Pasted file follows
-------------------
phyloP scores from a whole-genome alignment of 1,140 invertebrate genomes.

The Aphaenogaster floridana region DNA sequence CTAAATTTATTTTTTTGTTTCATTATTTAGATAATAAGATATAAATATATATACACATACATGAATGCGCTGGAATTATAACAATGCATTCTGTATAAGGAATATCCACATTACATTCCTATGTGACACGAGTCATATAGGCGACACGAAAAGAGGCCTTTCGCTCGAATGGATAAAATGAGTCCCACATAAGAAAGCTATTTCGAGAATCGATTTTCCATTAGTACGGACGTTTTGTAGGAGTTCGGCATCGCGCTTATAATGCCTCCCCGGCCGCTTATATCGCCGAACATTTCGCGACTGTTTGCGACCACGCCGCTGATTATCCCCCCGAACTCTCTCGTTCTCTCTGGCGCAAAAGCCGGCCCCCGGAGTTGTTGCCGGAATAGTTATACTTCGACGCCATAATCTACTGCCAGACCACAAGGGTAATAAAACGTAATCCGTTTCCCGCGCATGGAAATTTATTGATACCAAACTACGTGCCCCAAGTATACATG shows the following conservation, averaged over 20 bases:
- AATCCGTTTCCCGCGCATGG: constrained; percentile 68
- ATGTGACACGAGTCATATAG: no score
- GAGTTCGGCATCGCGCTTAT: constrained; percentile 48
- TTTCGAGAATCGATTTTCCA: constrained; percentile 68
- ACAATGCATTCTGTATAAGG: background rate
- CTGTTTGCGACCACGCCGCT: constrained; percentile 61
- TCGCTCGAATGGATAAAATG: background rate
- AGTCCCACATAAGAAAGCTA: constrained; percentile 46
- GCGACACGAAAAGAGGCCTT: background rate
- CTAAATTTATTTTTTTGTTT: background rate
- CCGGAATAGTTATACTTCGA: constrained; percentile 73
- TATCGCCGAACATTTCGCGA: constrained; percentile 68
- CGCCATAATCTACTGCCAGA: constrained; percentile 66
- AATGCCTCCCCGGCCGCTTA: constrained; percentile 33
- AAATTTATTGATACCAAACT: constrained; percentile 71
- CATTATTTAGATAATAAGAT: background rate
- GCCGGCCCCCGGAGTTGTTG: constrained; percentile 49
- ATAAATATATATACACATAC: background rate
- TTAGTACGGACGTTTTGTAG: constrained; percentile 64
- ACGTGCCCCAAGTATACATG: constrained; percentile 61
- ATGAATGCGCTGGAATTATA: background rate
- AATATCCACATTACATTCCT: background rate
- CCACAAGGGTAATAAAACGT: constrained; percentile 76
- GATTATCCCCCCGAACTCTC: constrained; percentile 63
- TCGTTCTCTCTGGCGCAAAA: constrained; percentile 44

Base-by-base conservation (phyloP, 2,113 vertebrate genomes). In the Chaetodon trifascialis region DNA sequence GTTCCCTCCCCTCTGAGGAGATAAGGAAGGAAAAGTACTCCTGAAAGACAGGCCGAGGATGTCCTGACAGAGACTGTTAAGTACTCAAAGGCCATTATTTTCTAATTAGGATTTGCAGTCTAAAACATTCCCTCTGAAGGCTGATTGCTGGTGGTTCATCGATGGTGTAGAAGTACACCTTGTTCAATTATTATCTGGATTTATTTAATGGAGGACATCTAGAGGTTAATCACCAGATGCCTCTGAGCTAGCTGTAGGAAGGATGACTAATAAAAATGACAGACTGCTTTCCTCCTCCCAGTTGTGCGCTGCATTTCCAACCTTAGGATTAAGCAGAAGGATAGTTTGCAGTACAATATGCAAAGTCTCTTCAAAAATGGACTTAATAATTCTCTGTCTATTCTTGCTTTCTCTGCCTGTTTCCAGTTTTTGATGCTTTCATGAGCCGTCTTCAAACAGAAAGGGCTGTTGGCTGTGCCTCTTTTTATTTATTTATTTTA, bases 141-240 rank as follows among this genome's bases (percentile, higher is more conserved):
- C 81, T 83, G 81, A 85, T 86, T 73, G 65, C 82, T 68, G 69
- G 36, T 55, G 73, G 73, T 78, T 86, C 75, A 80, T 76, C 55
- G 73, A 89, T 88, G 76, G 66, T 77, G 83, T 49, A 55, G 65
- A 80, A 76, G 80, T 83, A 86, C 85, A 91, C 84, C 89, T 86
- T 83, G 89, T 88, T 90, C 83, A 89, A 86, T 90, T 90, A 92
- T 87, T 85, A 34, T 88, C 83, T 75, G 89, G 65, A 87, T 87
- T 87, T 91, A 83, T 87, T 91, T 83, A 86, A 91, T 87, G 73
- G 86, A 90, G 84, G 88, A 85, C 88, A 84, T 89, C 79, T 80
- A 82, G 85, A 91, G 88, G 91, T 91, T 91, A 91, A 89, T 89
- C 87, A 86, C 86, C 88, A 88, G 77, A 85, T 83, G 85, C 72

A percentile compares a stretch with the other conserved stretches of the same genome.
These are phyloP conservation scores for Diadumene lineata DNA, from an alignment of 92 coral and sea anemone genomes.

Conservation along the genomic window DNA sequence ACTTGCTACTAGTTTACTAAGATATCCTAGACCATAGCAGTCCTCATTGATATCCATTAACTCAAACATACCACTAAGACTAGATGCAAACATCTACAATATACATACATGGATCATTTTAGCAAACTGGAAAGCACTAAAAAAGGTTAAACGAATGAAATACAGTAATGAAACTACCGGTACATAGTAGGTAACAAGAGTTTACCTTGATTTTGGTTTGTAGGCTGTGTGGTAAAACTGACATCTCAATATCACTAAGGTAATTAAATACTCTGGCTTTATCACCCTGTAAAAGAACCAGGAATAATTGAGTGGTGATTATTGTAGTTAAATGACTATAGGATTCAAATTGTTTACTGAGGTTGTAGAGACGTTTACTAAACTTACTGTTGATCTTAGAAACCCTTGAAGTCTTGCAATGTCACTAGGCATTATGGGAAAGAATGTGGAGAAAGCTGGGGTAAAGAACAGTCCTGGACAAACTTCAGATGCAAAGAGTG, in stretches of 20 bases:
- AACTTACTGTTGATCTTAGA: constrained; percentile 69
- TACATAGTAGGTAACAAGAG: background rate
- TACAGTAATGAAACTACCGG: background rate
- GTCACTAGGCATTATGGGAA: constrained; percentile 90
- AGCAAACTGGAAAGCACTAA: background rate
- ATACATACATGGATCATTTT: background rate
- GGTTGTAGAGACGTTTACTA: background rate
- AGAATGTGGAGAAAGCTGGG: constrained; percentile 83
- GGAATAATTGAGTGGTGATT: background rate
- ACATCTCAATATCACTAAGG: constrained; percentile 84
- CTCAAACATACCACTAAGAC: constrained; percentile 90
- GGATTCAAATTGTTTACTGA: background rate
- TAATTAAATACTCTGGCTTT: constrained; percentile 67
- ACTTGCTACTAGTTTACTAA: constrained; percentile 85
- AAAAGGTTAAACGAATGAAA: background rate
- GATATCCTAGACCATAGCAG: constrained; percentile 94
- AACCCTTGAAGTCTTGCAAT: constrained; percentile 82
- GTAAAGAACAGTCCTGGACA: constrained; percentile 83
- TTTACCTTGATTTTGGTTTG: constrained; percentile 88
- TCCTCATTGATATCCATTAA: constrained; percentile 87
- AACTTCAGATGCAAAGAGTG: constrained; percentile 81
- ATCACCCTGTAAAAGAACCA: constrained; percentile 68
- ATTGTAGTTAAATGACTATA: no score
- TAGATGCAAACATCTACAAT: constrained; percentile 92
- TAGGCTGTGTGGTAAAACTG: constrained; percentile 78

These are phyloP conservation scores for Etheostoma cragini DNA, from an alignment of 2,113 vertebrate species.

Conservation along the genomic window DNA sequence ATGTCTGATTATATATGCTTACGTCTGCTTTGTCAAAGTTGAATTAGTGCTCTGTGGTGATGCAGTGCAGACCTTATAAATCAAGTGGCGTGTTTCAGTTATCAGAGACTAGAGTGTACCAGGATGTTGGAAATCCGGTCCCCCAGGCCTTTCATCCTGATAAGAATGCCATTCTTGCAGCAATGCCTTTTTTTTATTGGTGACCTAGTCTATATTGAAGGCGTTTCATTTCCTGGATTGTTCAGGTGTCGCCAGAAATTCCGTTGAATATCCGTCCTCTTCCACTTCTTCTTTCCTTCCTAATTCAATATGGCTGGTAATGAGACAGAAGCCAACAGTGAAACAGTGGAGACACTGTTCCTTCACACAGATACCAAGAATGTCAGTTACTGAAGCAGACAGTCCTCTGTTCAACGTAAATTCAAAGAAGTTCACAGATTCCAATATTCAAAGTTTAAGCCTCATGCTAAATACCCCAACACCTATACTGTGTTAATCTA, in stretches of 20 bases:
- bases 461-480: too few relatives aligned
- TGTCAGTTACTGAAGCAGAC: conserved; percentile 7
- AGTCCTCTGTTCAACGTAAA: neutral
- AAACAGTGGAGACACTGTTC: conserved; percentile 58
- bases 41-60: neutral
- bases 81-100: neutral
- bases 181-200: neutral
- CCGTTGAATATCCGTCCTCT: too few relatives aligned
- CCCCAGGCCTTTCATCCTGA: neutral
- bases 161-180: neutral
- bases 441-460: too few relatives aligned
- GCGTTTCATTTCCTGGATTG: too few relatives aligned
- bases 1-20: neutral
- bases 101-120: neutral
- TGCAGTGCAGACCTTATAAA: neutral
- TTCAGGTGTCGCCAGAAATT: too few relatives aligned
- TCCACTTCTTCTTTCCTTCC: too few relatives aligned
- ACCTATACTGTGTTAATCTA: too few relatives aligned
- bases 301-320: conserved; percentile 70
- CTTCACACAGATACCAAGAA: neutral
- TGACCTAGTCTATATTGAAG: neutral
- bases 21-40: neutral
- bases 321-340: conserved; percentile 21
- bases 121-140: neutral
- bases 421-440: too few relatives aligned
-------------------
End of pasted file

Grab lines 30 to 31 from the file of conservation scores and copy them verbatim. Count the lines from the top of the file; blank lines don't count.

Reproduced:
- G 36, T 55, G 73, G 73, T 78, T 86, C 75, A 80, T 76, C 55
- G 73, A 89, T 88, G 76, G 66, T 77, G 83, T 49, A 55, G 65